Field testing and training at strategically selected ports of entry are the first steps in evaluating, scaling-up, and publicizing the use of genetic tools, which will result in increased uptake of genetic tools to regulate and monitor the trade in marine species.

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BIG IDEA

This proposal outlines a pathway to increase the use of field-based genetic testing technologies by port inspection staff to halt illegal and unsustainable fishing and trade in illegal wildlife products. In order to transform port inspections, advanced market commitments (used to guarantee a viable market for the product once it is successfully developed) will be secured for RT-PCR units and reagents for species-specific genetic testing to distribute to strategically selected ports. Concurrently, assays will be developed for species that are to be listed under CITES. 

RT-PCR approaches are currently being applied for some conservation use cases; however, to date, the technology is limited to academic laboratories, producing snapshots of the species composition of trade, or in sporadic government law enforcement operations (i.e. Hong Kong, where field tests were conducted on shark and eels samples collected at airports and ports of entry). In order to successfully transfer and implement these technologies on a much larger scale, including for routine inspections, collaborative testing initiatives must be developed involving the various stakeholders (e.g. governments, non-governmental organizations, industry, academic institutions, funders, etc.) to ensure that the necessary investments are made in capacity, financing, and policy frameworks. There is a widespread perception that genomic techniques are too cost prohibitive for routine screening of products. Accordingly, engagement between nations successfully using these approaches, such as the United States or Hong Kong, and others that need to use them would be a substantial step forward to seeing broader uptake.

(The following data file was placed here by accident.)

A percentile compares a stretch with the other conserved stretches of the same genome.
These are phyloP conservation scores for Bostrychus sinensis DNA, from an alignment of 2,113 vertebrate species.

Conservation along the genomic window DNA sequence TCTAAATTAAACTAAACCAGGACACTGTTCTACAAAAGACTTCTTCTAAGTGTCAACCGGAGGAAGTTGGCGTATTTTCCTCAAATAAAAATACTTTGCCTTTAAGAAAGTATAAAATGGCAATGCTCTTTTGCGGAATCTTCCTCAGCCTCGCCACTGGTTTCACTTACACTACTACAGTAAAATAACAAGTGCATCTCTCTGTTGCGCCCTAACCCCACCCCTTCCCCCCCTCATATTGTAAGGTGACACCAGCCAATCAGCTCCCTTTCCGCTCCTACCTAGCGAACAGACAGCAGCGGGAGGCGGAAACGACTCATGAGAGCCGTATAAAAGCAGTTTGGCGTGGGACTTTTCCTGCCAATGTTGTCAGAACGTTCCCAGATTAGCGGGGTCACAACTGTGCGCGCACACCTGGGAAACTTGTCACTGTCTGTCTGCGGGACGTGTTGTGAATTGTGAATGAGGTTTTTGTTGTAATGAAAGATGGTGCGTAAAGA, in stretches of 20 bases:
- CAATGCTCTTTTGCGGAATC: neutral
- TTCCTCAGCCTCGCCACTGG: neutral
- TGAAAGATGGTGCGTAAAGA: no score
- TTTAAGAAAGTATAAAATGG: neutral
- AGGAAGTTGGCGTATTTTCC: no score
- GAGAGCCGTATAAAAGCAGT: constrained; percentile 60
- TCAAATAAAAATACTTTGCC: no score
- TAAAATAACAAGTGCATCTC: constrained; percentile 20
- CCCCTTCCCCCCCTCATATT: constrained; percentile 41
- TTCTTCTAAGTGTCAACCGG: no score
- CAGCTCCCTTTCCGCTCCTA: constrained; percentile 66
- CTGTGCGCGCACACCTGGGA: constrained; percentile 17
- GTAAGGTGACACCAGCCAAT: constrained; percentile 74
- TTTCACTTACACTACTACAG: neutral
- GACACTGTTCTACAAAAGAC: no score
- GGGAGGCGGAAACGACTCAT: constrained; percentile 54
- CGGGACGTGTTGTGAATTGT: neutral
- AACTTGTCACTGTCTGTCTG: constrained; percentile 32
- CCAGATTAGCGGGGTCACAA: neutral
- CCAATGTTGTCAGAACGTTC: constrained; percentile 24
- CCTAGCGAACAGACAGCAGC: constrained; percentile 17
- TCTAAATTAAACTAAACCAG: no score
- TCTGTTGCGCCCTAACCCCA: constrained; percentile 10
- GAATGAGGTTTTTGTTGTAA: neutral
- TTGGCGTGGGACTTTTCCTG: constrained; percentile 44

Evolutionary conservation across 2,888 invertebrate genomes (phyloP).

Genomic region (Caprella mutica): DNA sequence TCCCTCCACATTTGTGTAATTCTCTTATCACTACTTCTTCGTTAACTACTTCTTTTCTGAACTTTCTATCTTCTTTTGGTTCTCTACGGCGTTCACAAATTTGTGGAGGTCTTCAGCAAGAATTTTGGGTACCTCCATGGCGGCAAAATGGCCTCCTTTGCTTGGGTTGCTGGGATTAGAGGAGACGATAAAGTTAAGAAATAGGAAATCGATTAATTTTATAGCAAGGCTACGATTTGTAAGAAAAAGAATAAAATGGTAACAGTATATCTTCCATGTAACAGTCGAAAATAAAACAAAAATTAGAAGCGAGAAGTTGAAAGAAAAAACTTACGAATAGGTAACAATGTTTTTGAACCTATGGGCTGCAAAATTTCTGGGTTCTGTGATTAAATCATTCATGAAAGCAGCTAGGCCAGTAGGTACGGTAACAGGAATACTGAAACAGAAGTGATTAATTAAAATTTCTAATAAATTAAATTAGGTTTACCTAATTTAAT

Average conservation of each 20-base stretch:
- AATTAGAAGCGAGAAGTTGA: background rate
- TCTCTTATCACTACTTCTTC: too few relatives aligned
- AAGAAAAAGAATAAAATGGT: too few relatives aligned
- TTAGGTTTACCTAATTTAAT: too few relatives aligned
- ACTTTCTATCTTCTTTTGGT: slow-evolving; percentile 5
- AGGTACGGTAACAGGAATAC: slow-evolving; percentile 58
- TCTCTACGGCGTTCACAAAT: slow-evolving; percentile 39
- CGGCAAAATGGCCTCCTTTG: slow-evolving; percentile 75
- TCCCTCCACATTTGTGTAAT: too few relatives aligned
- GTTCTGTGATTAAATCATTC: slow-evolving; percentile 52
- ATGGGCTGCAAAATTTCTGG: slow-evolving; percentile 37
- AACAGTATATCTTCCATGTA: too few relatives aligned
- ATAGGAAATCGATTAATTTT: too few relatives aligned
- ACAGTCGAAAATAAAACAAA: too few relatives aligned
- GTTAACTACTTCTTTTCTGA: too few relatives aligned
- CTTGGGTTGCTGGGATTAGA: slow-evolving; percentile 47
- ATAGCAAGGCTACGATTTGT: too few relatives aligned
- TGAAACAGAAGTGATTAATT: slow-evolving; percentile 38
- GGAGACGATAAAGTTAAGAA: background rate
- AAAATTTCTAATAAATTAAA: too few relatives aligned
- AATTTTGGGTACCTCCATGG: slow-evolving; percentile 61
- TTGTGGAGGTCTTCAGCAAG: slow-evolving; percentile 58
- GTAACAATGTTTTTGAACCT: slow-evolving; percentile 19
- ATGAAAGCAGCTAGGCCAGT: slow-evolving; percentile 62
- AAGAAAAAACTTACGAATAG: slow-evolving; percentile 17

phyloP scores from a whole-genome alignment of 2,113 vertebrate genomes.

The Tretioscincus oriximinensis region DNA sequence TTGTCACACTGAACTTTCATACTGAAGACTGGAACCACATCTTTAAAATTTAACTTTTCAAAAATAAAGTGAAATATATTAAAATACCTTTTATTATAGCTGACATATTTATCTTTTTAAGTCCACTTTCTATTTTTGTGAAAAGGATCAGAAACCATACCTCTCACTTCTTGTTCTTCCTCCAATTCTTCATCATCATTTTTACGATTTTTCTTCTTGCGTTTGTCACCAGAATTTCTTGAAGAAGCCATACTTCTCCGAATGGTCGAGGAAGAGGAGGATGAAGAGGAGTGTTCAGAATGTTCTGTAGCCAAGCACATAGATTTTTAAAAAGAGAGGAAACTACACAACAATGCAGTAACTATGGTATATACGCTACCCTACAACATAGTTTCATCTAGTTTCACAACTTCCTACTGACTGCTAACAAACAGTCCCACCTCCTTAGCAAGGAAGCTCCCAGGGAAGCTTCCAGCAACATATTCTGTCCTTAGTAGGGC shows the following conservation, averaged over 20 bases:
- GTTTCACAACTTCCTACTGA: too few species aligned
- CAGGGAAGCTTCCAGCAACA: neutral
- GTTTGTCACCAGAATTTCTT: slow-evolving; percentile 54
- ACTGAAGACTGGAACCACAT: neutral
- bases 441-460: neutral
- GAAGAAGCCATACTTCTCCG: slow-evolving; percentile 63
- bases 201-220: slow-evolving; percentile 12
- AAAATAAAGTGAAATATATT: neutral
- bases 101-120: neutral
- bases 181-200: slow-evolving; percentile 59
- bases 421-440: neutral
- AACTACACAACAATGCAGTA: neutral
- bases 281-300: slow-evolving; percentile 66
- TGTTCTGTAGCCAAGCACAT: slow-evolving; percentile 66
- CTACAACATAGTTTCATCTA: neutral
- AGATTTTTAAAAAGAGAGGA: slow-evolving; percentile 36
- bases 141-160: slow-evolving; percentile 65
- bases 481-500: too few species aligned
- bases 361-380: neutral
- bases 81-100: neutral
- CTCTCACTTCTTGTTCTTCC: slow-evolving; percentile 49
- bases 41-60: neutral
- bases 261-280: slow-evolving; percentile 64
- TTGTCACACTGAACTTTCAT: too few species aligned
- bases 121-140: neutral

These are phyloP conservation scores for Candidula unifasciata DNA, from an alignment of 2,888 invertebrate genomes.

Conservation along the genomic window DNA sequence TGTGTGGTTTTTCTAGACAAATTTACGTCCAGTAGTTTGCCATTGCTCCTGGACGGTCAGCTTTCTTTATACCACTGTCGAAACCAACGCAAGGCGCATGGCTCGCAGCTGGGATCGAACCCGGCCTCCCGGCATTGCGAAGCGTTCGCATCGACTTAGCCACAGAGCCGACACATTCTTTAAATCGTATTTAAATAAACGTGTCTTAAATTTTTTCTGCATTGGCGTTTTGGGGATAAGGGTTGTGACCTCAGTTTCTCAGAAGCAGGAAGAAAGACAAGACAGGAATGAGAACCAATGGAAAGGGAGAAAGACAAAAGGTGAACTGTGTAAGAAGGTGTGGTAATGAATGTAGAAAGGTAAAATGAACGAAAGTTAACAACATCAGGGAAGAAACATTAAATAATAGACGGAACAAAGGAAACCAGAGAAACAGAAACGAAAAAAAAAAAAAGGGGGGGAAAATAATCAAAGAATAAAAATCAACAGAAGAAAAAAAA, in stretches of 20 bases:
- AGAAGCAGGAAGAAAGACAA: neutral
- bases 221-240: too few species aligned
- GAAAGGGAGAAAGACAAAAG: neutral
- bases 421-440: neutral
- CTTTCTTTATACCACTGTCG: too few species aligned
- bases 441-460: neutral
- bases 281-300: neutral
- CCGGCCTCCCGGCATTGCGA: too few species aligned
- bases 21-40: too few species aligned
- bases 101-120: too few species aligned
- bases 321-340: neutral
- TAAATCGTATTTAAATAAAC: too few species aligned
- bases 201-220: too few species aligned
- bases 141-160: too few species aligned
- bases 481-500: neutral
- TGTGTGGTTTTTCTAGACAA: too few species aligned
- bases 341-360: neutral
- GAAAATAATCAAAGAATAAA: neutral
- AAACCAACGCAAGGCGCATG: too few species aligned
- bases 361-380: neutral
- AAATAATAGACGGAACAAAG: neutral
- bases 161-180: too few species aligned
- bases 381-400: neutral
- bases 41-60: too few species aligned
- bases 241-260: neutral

This proposed pilot would deploy Florida International University’s FinDNA multiplex assay, a RT-PCR protocol capable of detecting nine of the 12 CITES-listed shark species in a single test (Cardeñosa et al., 2018b). Because effective shark trade monitoring during the pilot study will depend on the strategic selection of locations and implementation partners, ongoing shark conservation efforts will be engaged to identify five countries and local implementation partners, including both governments and NGOs. Shark conservation is a key focus of many funders, governments, and NGOs, including Pew Charitable Trust, Leonardo DiCaprio Foundation, Shark Conservation Fund, the Wildlife Conservation Society, and Paul G. Allen Philanthropies, who funded development of FinDNA. This proposal aligns both with many ongoing conservation efforts focused on the international shark trade that employ an overarching strategy including CITES listing and monitoring and with the policy and legislative frameworks that are required for successful implementation.